Far offshore from Chintheche (Malawi), but only 7km from Mozambique, lies a small island covering an area of 17km², called Likoma Island.
The Island has a small town, Likoma Town, and (amazingly) here you will find St Peter’s Cathedral – the third largest cathedral in Central Africa! Built in 1903, this remarkable building is about the same size of Winchester Cathedral and is of real architectural and cultural interest. The inside does not only find a lovely working cathedral, but also a great deal of carved soapstone and stained-glass windows kept in perfect condition.
The island’s sandy beaches and secluded coves have some of the best snorkelling and diving in Malawi – and there’s just one lodge here called Kaya Mawa.
The Lakeshore of Lake Malawi
There are a various places to stay around Lake Malawi, including a number of lovely beachside retreats, in different areas of the lake. ‘Kayak Africa’ offers the opportunity to see the lake from your own kayak, whilst staying in lovely safari tents on small islands within Lake Malawi National Park. This is a perfect place for a laid-back holiday after a safari, or for a stand-alone beach trip with a strong African flavour?
Many of the lodges around the lake offer diving and snorkelling. The diving in Lake Malawi is not comparable to diving around exotic coral reefs; however it does offer you the unique experience of swimming in fresh water.
Looking along the lakeshore there are many places to stay. We have agreements and relationships with many operators who have set up lodges around the Lake. Most lodges are tucked into secluded coves, on rocky islands and along the lake’s golden beaches. These are perfect destinations in themselves, each offering a range of activities, or make thoroughly relaxing beach retreats after a safari holiday in neighbouring Zambia.
Liwonde National Park
Liwonde is a must for any Malawi safari; it’s the country’s most famous safari reserve. Come for 3-4 nights and you’ll find a lush, totally tropical park that lines the Shire River. Beside this languid waterway, two small safari lodges, Mvuu Wilderness Lodge and Mvuu Camp, make perfect spots from which to explore, or at which to relax.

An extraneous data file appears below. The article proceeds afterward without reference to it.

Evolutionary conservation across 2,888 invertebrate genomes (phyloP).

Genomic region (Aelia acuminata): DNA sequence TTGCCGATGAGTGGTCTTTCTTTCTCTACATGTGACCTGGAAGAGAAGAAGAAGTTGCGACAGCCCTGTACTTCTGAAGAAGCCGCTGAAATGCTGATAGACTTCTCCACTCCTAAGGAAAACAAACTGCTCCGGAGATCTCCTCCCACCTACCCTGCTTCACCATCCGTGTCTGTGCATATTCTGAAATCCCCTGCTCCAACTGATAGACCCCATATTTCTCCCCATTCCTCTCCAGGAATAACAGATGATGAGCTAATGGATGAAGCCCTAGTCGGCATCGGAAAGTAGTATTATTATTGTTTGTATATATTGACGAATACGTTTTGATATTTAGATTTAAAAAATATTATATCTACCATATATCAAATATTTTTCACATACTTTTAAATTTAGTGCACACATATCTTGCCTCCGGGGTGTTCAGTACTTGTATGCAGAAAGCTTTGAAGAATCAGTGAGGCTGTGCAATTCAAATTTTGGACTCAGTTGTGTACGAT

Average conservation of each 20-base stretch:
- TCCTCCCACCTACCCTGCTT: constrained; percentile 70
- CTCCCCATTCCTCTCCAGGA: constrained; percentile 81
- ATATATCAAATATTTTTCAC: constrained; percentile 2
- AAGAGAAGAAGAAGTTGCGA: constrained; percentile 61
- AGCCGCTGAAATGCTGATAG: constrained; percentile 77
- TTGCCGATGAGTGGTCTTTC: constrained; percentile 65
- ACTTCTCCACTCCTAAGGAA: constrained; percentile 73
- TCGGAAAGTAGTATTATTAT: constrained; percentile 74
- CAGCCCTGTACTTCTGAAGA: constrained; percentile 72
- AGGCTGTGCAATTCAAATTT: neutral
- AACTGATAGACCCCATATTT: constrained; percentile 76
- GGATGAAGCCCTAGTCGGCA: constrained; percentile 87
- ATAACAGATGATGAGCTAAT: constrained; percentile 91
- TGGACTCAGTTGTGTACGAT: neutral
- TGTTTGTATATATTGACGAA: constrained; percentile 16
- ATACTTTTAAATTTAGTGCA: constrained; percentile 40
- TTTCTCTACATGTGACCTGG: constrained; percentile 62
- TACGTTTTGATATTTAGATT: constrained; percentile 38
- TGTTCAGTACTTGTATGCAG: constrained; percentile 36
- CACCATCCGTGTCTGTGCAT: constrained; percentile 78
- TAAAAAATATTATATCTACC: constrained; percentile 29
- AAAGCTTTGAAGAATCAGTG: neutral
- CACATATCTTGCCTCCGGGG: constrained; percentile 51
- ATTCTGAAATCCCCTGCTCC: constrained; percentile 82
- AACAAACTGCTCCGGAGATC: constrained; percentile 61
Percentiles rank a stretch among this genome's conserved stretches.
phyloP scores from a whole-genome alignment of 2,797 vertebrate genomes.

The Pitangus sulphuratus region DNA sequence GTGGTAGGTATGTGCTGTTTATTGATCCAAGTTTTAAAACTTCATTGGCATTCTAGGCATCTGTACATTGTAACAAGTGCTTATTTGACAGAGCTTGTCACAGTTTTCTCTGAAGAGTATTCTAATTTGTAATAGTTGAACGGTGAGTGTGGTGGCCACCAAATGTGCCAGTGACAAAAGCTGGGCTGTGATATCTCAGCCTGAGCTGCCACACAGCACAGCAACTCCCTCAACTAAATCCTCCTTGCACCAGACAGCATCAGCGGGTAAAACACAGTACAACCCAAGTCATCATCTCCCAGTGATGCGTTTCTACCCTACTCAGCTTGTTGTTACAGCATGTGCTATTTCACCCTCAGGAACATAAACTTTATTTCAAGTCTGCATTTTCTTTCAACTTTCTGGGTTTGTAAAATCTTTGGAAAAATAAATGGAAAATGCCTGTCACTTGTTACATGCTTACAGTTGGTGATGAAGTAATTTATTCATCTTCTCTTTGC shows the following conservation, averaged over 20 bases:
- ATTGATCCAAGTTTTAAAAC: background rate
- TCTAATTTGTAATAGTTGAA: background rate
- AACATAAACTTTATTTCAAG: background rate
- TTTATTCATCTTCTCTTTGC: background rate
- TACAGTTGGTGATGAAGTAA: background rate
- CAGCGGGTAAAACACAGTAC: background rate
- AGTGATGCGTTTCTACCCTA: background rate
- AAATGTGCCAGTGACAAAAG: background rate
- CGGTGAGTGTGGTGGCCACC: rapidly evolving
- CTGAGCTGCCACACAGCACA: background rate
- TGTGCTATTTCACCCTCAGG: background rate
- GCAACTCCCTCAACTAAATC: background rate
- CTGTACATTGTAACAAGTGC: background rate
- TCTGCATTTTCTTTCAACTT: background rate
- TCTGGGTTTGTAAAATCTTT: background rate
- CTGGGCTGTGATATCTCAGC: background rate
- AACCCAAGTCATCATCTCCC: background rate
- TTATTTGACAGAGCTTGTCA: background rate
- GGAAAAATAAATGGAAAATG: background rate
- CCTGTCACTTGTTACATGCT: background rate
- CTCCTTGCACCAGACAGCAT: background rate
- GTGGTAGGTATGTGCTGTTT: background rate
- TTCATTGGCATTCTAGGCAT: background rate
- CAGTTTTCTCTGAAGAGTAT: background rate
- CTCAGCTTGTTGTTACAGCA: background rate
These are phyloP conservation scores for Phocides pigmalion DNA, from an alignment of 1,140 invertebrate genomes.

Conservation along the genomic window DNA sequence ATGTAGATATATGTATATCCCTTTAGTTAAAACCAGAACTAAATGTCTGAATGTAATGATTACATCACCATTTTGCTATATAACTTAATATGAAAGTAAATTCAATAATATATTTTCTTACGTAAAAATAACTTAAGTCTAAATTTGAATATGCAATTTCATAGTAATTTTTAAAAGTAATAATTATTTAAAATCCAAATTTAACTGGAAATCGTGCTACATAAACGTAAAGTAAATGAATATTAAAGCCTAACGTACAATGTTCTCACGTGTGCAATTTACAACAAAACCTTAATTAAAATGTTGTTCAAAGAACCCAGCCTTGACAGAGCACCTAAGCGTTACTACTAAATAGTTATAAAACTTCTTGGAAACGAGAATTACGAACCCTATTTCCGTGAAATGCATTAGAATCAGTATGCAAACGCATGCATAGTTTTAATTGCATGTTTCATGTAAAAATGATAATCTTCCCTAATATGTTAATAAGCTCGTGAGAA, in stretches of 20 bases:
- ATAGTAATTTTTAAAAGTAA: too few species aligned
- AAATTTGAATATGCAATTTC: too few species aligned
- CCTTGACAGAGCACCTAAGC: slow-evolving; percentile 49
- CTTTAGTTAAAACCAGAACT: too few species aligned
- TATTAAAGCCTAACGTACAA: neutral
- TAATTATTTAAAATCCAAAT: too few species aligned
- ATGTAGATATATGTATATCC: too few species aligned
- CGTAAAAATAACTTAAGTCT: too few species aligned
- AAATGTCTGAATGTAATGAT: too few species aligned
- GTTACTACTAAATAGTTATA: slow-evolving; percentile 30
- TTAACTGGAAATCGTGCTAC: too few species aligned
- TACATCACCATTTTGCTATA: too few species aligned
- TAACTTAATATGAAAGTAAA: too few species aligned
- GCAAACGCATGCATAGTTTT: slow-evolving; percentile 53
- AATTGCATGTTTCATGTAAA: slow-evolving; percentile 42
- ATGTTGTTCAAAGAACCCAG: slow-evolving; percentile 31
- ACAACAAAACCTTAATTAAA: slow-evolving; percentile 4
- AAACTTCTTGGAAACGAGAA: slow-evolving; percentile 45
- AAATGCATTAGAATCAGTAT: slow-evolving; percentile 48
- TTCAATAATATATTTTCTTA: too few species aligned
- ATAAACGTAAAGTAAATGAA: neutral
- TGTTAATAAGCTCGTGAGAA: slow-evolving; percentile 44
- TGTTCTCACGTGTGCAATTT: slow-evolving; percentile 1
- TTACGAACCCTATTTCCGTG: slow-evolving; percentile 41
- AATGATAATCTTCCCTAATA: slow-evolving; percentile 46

Malawi doesn’t have the huge reserves full of big game that you’ll find elsewhere in Africa. However, if you feel like a couple of days of gentle game viewing close to the lake, then Liwonde National Park is ideal. It’s a very lush park and totally tropical in atmosphere.
At the heart of Liwonde National Park is the palm-lined Shire River, whose banks are home to numerous hippos and crocodiles, whilst the adjacent plains and forests harbour elephant, waterbuck, bushbuck, impala and beautiful sable antelope.
The park is also rich in birdlife and includes species from East and Southern Africa such as Boehm’s bee-eater, the palmnut vulture, Pel’s fishing owl and Livingstone’s flycatcher. So while Liwonde is not the biggest or most spectacular game park in Africa, it has a winning ambience and first-class birdwatching.
Nyika Plateau National Park
Nyika, a rolling plateau dotted with stunning mountain outcrops – perfect for walkers and keen riders is found in the northern end of Malawi. The Nyika National Park protects over 3,000km2 of this rich plateau; the place is noted for the endemic herbs and heathers found in its rolling, montane grasslands.
Nyika can be a relaxing start to a trip around Malawi or a cool, refreshing haven after a hot safari. Most visitors spend three or four nights here, and combine it with some time on Lake Malawi.
Large herds of roan, reedbuck, zebra and eland occur here, together with leopard, serval and spotted hyena. That said, Nyika is not primarily a destination for game; rather it is about the feeling of wilderness – the mountains, rolling hills, small streams and waterfalls. There are endemic chameleons, frogs and toads, several unique local birds, and a variety of butterflies that attract enthusiasts from afar.
Majete Wildlife Reserve
In southern Malawi, Majete Wildlife Reserve covers about 700km² of fairly rugged, hilly bush of the Lower Shire Valley – and has been intensively protected and re-stocked with game since about 2003. We visited the park first in 2011, and feel that it’s already vying to become the most interesting wildlife reserve in Malawi.
The eastern boundary of the park follows the wide, fast-flowing Shire River, which drains from Lake Malawi and flows south into the Zambezi River. Passing through Majete it tumbles over a series of rocky rapids – and visiting recently, we’ve never seen pods of hippos and large crocodiles in such fast-flowing water!
In July 2011 a new safari lodge was opened, beside the confluence of the Shire and Mkulumazi rivers: Mkulumadzi. It’s owned and built by Robin Pope Safaris who are best known for their Nkwali, Nsefu and Tena Tena in South Luangwa, but also run Pumulani on the lakeshore.
This lodge has eight very solidly constructed villas, all modern and large with great views over the river. Vegetated ‘green’ roofs together with a clever energy-saving air-conditioning system used to cool the bed, means that the lodge can run largely from solar power!
Combined trips to Zambia and Malawi
Meanwhile, remember that Malawi is particularly easy to combine with Zambia’s South Luangwa National Park; relaxing beside Lake Malawi makes a great end to a safari. Flying from the Luangwa’s Mfuwe Airport to Lilongwe takes around an hour. Contact us for more ideas on how best to combine a beach holiday in Malawi with a safari to Zambia.